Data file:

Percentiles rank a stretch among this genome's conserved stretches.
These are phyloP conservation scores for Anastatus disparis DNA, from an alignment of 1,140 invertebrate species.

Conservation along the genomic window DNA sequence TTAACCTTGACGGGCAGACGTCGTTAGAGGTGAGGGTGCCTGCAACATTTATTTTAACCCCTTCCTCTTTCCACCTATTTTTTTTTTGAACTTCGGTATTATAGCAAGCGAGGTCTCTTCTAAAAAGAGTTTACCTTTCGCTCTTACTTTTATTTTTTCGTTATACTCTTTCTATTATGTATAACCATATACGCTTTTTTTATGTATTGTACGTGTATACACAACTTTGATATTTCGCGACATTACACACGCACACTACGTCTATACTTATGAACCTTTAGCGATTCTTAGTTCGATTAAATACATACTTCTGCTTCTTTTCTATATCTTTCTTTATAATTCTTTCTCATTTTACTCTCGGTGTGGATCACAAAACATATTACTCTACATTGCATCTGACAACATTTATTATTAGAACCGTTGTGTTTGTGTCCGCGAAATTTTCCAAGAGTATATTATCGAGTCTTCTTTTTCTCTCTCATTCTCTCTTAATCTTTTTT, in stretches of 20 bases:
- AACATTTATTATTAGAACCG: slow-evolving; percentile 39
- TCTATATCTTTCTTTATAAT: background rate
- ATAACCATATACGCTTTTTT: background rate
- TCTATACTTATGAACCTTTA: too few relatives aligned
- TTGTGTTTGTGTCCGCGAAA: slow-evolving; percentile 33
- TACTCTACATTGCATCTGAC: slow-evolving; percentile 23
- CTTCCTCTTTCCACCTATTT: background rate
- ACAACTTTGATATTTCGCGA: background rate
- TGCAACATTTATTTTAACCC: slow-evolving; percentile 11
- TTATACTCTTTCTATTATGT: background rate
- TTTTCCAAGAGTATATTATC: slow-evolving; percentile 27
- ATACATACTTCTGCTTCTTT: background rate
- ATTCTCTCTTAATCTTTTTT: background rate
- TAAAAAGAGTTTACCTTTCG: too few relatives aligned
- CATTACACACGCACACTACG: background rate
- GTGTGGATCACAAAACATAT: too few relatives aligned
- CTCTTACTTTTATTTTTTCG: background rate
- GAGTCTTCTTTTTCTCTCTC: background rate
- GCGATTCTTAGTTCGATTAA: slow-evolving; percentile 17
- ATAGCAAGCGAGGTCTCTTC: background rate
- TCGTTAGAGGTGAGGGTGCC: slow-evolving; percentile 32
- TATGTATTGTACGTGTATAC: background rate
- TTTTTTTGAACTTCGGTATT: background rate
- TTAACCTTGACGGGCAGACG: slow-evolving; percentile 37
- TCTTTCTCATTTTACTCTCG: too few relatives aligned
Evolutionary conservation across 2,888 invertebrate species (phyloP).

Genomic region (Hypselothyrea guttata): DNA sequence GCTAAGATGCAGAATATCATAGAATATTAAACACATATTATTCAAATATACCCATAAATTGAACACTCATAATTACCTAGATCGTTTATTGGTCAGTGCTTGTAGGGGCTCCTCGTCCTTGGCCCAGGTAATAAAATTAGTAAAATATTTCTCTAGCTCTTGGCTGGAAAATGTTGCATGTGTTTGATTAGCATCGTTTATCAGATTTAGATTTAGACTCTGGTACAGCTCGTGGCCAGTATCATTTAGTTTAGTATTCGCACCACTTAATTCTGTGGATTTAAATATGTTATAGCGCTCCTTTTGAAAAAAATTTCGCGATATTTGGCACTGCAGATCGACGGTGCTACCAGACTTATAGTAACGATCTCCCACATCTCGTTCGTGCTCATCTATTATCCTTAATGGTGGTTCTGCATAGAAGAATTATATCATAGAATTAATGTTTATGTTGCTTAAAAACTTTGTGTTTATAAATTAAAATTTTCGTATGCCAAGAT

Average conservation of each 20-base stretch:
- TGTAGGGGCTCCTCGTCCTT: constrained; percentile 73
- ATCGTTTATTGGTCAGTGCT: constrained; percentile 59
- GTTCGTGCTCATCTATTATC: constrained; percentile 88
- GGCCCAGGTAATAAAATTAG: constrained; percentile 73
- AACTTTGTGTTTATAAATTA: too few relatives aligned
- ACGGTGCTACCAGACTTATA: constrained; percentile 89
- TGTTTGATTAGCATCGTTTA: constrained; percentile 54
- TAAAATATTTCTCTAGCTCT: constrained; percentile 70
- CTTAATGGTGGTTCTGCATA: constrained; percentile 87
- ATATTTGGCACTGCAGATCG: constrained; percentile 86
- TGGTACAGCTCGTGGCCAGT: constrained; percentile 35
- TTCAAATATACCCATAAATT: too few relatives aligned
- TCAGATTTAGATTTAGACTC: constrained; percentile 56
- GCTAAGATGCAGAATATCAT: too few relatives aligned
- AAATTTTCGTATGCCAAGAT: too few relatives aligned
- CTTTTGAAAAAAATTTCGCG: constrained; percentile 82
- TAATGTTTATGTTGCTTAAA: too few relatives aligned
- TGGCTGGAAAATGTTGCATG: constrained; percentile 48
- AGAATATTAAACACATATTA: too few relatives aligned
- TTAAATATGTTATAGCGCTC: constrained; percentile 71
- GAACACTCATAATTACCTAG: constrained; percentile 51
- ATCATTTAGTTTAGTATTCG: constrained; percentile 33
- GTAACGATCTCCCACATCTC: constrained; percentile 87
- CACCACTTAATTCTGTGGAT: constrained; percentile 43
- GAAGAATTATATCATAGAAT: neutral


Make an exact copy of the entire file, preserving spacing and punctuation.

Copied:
Percentiles rank a stretch among this genome's conserved stretches.
These are phyloP conservation scores for Anastatus disparis DNA, from an alignment of 1,140 invertebrate species.

Conservation along the genomic window DNA sequence TTAACCTTGACGGGCAGACGTCGTTAGAGGTGAGGGTGCCTGCAACATTTATTTTAACCCCTTCCTCTTTCCACCTATTTTTTTTTTGAACTTCGGTATTATAGCAAGCGAGGTCTCTTCTAAAAAGAGTTTACCTTTCGCTCTTACTTTTATTTTTTCGTTATACTCTTTCTATTATGTATAACCATATACGCTTTTTTTATGTATTGTACGTGTATACACAACTTTGATATTTCGCGACATTACACACGCACACTACGTCTATACTTATGAACCTTTAGCGATTCTTAGTTCGATTAAATACATACTTCTGCTTCTTTTCTATATCTTTCTTTATAATTCTTTCTCATTTTACTCTCGGTGTGGATCACAAAACATATTACTCTACATTGCATCTGACAACATTTATTATTAGAACCGTTGTGTTTGTGTCCGCGAAATTTTCCAAGAGTATATTATCGAGTCTTCTTTTTCTCTCTCATTCTCTCTTAATCTTTTTT, in stretches of 20 bases:
- AACATTTATTATTAGAACCG: slow-evolving; percentile 39
- TCTATATCTTTCTTTATAAT: background rate
- ATAACCATATACGCTTTTTT: background rate
- TCTATACTTATGAACCTTTA: too few relatives aligned
- TTGTGTTTGTGTCCGCGAAA: slow-evolving; percentile 33
- TACTCTACATTGCATCTGAC: slow-evolving; percentile 23
- CTTCCTCTTTCCACCTATTT: background rate
- ACAACTTTGATATTTCGCGA: background rate
- TGCAACATTTATTTTAACCC: slow-evolving; percentile 11
- TTATACTCTTTCTATTATGT: background rate
- TTTTCCAAGAGTATATTATC: slow-evolving; percentile 27
- ATACATACTTCTGCTTCTTT: background rate
- ATTCTCTCTTAATCTTTTTT: background rate
- TAAAAAGAGTTTACCTTTCG: too few relatives aligned
- CATTACACACGCACACTACG: background rate
- GTGTGGATCACAAAACATAT: too few relatives aligned
- CTCTTACTTTTATTTTTTCG: background rate
- GAGTCTTCTTTTTCTCTCTC: background rate
- GCGATTCTTAGTTCGATTAA: slow-evolving; percentile 17
- ATAGCAAGCGAGGTCTCTTC: background rate
- TCGTTAGAGGTGAGGGTGCC: slow-evolving; percentile 32
- TATGTATTGTACGTGTATAC: background rate
- TTTTTTTGAACTTCGGTATT: background rate
- TTAACCTTGACGGGCAGACG: slow-evolving; percentile 37
- TCTTTCTCATTTTACTCTCG: too few relatives aligned
Evolutionary conservation across 2,888 invertebrate species (phyloP).

Genomic region (Hypselothyrea guttata): DNA sequence GCTAAGATGCAGAATATCATAGAATATTAAACACATATTATTCAAATATACCCATAAATTGAACACTCATAATTACCTAGATCGTTTATTGGTCAGTGCTTGTAGGGGCTCCTCGTCCTTGGCCCAGGTAATAAAATTAGTAAAATATTTCTCTAGCTCTTGGCTGGAAAATGTTGCATGTGTTTGATTAGCATCGTTTATCAGATTTAGATTTAGACTCTGGTACAGCTCGTGGCCAGTATCATTTAGTTTAGTATTCGCACCACTTAATTCTGTGGATTTAAATATGTTATAGCGCTCCTTTTGAAAAAAATTTCGCGATATTTGGCACTGCAGATCGACGGTGCTACCAGACTTATAGTAACGATCTCCCACATCTCGTTCGTGCTCATCTATTATCCTTAATGGTGGTTCTGCATAGAAGAATTATATCATAGAATTAATGTTTATGTTGCTTAAAAACTTTGTGTTTATAAATTAAAATTTTCGTATGCCAAGAT

Average conservation of each 20-base stretch:
- TGTAGGGGCTCCTCGTCCTT: constrained; percentile 73
- ATCGTTTATTGGTCAGTGCT: constrained; percentile 59
- GTTCGTGCTCATCTATTATC: constrained; percentile 88
- GGCCCAGGTAATAAAATTAG: constrained; percentile 73
- AACTTTGTGTTTATAAATTA: too few relatives aligned
- ACGGTGCTACCAGACTTATA: constrained; percentile 89
- TGTTTGATTAGCATCGTTTA: constrained; percentile 54
- TAAAATATTTCTCTAGCTCT: constrained; percentile 70
- CTTAATGGTGGTTCTGCATA: constrained; percentile 87
- ATATTTGGCACTGCAGATCG: constrained; percentile 86
- TGGTACAGCTCGTGGCCAGT: constrained; percentile 35
- TTCAAATATACCCATAAATT: too few relatives aligned
- TCAGATTTAGATTTAGACTC: constrained; percentile 56
- GCTAAGATGCAGAATATCAT: too few relatives aligned
- AAATTTTCGTATGCCAAGAT: too few relatives aligned
- CTTTTGAAAAAAATTTCGCG: constrained; percentile 82
- TAATGTTTATGTTGCTTAAA: too few relatives aligned
- TGGCTGGAAAATGTTGCATG: constrained; percentile 48
- AGAATATTAAACACATATTA: too few relatives aligned
- TTAAATATGTTATAGCGCTC: constrained; percentile 71
- GAACACTCATAATTACCTAG: constrained; percentile 51
- ATCATTTAGTTTAGTATTCG: constrained; percentile 33
- GTAACGATCTCCCACATCTC: constrained; percentile 87
- CACCACTTAATTCTGTGGAT: constrained; percentile 43
- GAAGAATTATATCATAGAAT: neutral